Table 2-continued from previous page
      $I^{\pi}\;(\hbar)$$E_{(\rm exp)}$/keVSM1SM2
      $E_{(\rm cal)}$/keVwave function $\pi\otimes\nu$partitions (%)$E_{(\rm cal)}$/keVwave function $\pi \otimes\nu $partitions (%)
      $25/2_{1}^{+}$489943636 4 0 4 $\otimes$ 2 10 1 062.5743606 4 0 4 $\otimes$ 2 10 1 062.48
      4 4 2 4 $\otimes$ 2 10 1 010.684 4 2 4 $\otimes$ 2 10 1 010.57
      $29/2_{1}^{+}$558552146 4 0 4 $\otimes$ 2 10 1 071.0752066 4 0 4 $\otimes$ 2 10 1 070.42
      6 3 1 4 $\otimes$ 2 10 1 011.266 3 1 4 $\otimes$ 2 10 1 011.14
      $35/2_{1}^{+}$726873975 4 1 4 $\otimes$ 2 10 1 085.7573835 4 1 4 $\otimes$ 2 10 1 083.91
      5 3 2 4 $\otimes$ 2 10 1 010.965 3 2 4 $\otimes$ 2 10 1 010.87
      $37/2_{1}^{+}$8335103104 4 2 4 $\otimes$ 2 10 1 078.5579965 4 0 5 $\otimes$ 2 10 0 165.81
      5 3 2 4 $\otimes$ 2 10 1 08.475 4 2 3 $\otimes$ 2 10 0 114.37
      $37/2_{2}^{+}$8820107915 4 1 4 $\otimes$ 2 9 2 076.2191825 4 0 5 $\otimes$ 2 10 0 169.97
      5 3 2 4 $\otimes$ 2 9 2 09.165 3 1 5 $\otimes$ 2 10 0 111.49
      $5/2_{1}^{-}$235624526 4 1 3 $\otimes$ 2 10 1 072.0224566 4 1 3 $\otimes$ 2 10 1 071.95
      5 4 2 3 $\otimes$ 2 10 1 012.875 4 2 3 $\otimes$ 2 10 1 012.87
      $5/2_{2}^{-}$271928756 4 1 3 $\otimes$ 2 10 1 050.6828796 4 1 3 $\otimes$ 2 10 1 050.93
      5 4 2 3 $\otimes$ 2 10 1 010.286 3 2 3 $\otimes$ 2 10 1 025.89
      $7/2_{1}^{-}$243124156 4 1 3 $\otimes$ 2 10 1 071.4824186 4 1 3 $\otimes$ 2 10 1 071.49
      5 4 2 3 $\otimes$ 2 10 1 010.025 4 2 3 $\otimes$ 2 10 1 010.00
      $9/2_{1}^{-}$244124816 4 1 3 $\otimes$ 2 10 1 069.9724846 4 1 3 $\otimes$ 2 10 1 069.73
      6 3 2 3 $\otimes$ 2 10 1 012.496 3 2 3 $\otimes$ 2 10 1 012.57
      $11/2_{1}^{-}$244024136 4 1 3 $\otimes$ 2 10 1 071.0924246 4 1 3 $\otimes$ 2 10 1 066.13
      6 3 2 3 $\otimes$ 2 10 1 014.416 3 2 3 $\otimes$ 2 10 1 015.77
      $11/2_{2}^{-}$275526226 4 1 3 $\otimes$ 2 10 1 065.9626216 4 1 3 $\otimes$ 2 10 1 063.21
      5 4 2 3 $\otimes$ 2 10 1 014.225 4 2 3 $\otimes$ 2 10 1 010.78
      $13/2_{1}^{-}$245026336 4 1 3 $\otimes$ 2 10 1 067.0426356 4 1 3 $\otimes$ 2 10 1 066.92
      5 4 2 3 $\otimes$ 2 10 1 011.985 4 2 3 $\otimes$ 2 10 1 012.02
      $13/2_{2}^{-}$281029076 4 1 3 $\otimes$ 2 10 1 069.7629056 4 1 3 $\otimes$ 2 10 1 069.83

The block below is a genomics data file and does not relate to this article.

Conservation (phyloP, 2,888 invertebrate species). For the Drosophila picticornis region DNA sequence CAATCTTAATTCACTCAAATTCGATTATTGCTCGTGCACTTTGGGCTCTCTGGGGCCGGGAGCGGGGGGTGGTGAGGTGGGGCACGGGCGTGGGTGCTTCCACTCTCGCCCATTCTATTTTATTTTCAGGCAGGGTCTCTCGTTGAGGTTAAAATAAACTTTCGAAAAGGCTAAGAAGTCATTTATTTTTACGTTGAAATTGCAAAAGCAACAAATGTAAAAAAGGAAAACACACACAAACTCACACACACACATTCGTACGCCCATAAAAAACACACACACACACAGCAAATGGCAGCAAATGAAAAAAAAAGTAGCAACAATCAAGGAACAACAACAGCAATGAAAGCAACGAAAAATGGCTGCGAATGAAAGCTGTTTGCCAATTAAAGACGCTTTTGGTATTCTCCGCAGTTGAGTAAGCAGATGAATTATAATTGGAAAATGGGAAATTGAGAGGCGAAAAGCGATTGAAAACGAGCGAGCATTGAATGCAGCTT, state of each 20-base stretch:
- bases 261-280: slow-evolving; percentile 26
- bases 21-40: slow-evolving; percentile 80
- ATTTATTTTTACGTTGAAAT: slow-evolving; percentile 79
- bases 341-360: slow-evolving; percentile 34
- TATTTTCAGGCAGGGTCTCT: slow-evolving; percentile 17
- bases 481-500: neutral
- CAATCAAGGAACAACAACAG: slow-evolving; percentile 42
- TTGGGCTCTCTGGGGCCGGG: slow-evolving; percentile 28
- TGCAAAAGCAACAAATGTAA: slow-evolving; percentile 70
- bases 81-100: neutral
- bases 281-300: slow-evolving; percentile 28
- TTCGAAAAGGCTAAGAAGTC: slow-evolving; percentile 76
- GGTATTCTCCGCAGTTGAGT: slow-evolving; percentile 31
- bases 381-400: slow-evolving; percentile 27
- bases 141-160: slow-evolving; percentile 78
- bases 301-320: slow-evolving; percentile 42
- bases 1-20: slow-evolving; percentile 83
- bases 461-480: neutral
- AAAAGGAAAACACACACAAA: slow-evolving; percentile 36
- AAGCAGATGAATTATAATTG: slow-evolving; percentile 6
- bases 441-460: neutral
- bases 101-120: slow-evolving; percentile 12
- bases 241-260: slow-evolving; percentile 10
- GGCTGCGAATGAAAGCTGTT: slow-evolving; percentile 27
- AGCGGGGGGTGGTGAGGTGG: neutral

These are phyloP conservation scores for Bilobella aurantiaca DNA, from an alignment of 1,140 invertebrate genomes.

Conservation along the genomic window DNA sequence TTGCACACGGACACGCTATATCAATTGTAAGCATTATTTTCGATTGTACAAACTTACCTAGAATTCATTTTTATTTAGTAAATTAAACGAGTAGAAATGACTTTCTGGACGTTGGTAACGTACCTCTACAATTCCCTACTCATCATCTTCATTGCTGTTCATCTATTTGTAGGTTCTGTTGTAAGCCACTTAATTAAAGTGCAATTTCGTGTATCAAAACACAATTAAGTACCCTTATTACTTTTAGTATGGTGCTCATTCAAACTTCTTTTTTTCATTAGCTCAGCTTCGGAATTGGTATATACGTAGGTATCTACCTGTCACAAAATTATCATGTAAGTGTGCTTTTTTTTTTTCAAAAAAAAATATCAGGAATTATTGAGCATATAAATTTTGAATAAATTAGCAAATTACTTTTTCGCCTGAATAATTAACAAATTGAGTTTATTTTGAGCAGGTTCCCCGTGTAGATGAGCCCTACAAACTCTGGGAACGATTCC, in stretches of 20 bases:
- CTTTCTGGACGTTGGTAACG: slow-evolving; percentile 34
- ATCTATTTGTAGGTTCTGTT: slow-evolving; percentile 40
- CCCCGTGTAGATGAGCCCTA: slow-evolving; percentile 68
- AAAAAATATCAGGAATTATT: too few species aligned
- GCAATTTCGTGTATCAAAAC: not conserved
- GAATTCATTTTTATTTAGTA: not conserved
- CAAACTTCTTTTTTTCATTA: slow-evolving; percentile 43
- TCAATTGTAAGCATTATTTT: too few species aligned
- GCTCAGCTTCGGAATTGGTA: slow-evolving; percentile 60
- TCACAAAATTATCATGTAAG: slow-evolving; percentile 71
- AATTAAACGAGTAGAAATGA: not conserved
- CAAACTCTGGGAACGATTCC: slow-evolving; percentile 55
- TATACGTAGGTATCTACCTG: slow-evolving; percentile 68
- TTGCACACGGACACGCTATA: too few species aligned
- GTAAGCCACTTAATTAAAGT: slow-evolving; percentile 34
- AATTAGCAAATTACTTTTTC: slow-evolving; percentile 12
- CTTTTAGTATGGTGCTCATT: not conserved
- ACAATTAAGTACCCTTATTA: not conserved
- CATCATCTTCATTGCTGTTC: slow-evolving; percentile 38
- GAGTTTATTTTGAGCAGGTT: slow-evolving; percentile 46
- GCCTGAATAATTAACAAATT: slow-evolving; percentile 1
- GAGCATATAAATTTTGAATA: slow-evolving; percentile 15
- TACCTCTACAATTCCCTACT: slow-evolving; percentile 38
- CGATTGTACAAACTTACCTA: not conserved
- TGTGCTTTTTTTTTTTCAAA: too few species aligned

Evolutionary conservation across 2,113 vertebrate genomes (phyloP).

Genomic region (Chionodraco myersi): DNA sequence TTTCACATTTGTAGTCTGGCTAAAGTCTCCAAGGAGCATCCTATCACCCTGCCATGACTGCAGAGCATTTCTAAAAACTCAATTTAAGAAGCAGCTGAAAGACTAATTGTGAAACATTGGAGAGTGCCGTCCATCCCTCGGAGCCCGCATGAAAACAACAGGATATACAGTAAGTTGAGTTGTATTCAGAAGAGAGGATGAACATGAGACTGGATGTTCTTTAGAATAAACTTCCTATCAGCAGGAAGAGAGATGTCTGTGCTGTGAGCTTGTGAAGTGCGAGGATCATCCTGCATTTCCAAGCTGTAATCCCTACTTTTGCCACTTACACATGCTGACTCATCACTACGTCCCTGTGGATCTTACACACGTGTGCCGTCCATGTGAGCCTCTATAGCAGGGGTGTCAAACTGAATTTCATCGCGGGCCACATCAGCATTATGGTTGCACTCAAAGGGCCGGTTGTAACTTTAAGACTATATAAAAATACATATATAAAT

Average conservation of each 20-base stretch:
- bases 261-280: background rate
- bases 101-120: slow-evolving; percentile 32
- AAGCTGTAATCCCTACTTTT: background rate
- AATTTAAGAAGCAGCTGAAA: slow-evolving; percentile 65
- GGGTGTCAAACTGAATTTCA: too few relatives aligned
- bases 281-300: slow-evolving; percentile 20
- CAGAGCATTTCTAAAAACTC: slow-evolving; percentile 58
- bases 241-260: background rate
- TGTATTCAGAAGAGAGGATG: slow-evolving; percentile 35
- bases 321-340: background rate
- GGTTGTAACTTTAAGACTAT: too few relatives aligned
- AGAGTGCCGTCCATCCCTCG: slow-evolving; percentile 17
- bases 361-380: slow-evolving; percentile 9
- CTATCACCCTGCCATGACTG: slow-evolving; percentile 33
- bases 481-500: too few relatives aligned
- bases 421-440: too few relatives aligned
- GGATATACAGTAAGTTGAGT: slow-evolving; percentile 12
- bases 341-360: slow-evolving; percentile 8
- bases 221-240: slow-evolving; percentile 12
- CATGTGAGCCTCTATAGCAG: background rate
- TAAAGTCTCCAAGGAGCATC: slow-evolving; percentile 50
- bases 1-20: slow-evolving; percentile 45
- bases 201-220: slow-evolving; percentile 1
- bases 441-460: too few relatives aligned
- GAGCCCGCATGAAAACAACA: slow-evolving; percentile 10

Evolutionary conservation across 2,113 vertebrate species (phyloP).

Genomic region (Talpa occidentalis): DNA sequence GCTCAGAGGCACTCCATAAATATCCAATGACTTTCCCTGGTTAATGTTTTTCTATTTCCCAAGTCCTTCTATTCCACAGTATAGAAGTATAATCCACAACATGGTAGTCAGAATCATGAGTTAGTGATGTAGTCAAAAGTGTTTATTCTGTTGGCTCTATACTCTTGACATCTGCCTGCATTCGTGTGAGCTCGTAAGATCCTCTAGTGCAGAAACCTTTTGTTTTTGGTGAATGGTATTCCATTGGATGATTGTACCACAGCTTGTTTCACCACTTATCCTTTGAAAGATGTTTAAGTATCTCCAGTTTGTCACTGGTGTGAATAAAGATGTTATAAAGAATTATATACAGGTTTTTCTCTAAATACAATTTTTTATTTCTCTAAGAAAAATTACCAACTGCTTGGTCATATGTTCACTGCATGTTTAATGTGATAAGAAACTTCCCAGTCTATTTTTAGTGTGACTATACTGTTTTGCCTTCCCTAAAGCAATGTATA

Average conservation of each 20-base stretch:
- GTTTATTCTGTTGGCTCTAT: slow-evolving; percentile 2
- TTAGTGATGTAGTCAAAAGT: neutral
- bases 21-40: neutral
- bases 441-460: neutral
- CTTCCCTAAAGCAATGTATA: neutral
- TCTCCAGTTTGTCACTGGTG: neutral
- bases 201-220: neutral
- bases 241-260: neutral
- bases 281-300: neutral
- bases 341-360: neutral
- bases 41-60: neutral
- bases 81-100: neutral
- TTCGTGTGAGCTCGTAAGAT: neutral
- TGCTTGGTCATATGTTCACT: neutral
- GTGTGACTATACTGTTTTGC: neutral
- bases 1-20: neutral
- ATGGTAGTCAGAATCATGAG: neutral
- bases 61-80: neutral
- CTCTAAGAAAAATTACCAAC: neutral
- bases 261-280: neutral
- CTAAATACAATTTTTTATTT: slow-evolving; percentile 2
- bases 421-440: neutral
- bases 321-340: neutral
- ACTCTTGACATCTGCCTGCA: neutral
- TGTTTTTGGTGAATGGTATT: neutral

5 4 2 3 $\otimes$ 2 10 1 012.765 4 2 3 $\otimes$ 2 10 1 011.92
      $15/2_{1}^{-}$257323366 4 1 3 $\otimes$ 2 10 1 079.4923366 4 1 3 $\otimes$ 2 10 1 075.01
      5 4 2 3 $\otimes$ 2 10 1 010.425 4 2 3 $\otimes$ 2 10 1 010.36
      $23/2_{1}^{-}$415939856 4 1 3 $\otimes$ 2 10 1 083.7639746 4 1 3 $\otimes$ 2 10 1 082.46
      5 4 2 3 $\otimes$ 2 10 1 05.265 4 2 3 $\otimes$ 2 10 1 04.95
      $27/2_{1}^{-}$443741746 4 1 3 $\otimes$ 2 10 1 087.8941416 4 1 3 $\otimes$ 2 10 1 068.96
      6 3 2 3 $\otimes$ 2 10 1 04.566 4 2 2 $\otimes$ 2 10 0 113.41
      $33/2_{1}^{-}$702675285 4 0 5 $\otimes$ 2 10 1 074.0169456 4 0 4 $\otimes$ 2 10 0 172.95
      5 3 1 5 $\otimes$ 2 10 1 013.576 3 1 4 $\otimes$ 2 10 0 18.96
      $37/2_{1}^{-}$8597101874 4 1 5 $\otimes$ 2 10 1 077.6386045 4 1 4 $\otimes$ 2 10 0 178.94
      4 3 2 5 $\otimes$ 2 10 1 014.285 3 2 4 $\otimes$ 2 10 0 110.54
      $39/2_{1}^{-}$9170103854 4 1 5 $\otimes$ 2 10 1 080.4190815 4 1 4 $\otimes$ 2 10 0 183.79
      4 3 2 5 $\otimes$ 2 10 1 010.705 3 2 4 $\otimes$ 2 10 0 112.24
      $41/2_{1}^{-}$9646118665 4 2 3 $\otimes$ 2 9 2 048.2493875 4 1 4 $\otimes$ 2 10 0 184.79
      5 4 0 5 $\otimes$ 2 9 2 039.445 3 2 4 $\otimes$ 2 10 0 111.11

      A similar situation appears in the negative parity states of $ ^{93} $Mo. As evident in Fig. 2, the SM2 calculations that include the 1$ h_{11/2} $ orbital more adequately describe the higher-spin states than SM1. In SM2, the energy difference between the predicted 37/2$ _{1}^{-} $ and 39/2$ _{1}^{-} $ states is 477 keV, which is close to the energy of the observed 573 keV $ \gamma $ ray [9], and the calculated 41/2$ _{1}^{-} $ state is in reasonable agreement with the experimental one. Thus, the states at energies of 8597, 9170, and 9646 keV may respectively correspond to the predicted states with energies of 8604, 9081, and 9387 keV, namely the 37/2$ _{1}^{-} $, 39/2$ _{1}^{-} $, and 41/2$ _{1}^{-} $ states. However, for the levels mentioned above, the predicted energies in SM1 greatly exceed the experimental values, with relatively large differences of 1.2 $ \sim $ 2.2 MeV, which indicates that the contribution of excitations from the neutron 2$ d_{5/2} $ orbital to the high-j intruder 1$ h_{11/2} $ orbital across the N = 56 subshell cannot be ignored. The yrast 33/2$ ^{-} $ state is also reproduced well in SM2, with an energy difference of only 81 keV, whereas the calculated energy in SM1 is 502 keV higher than experimental value. Therefore, using the extended truncation space of SM2 yields better agreement between experiment and theory for higher-spin states.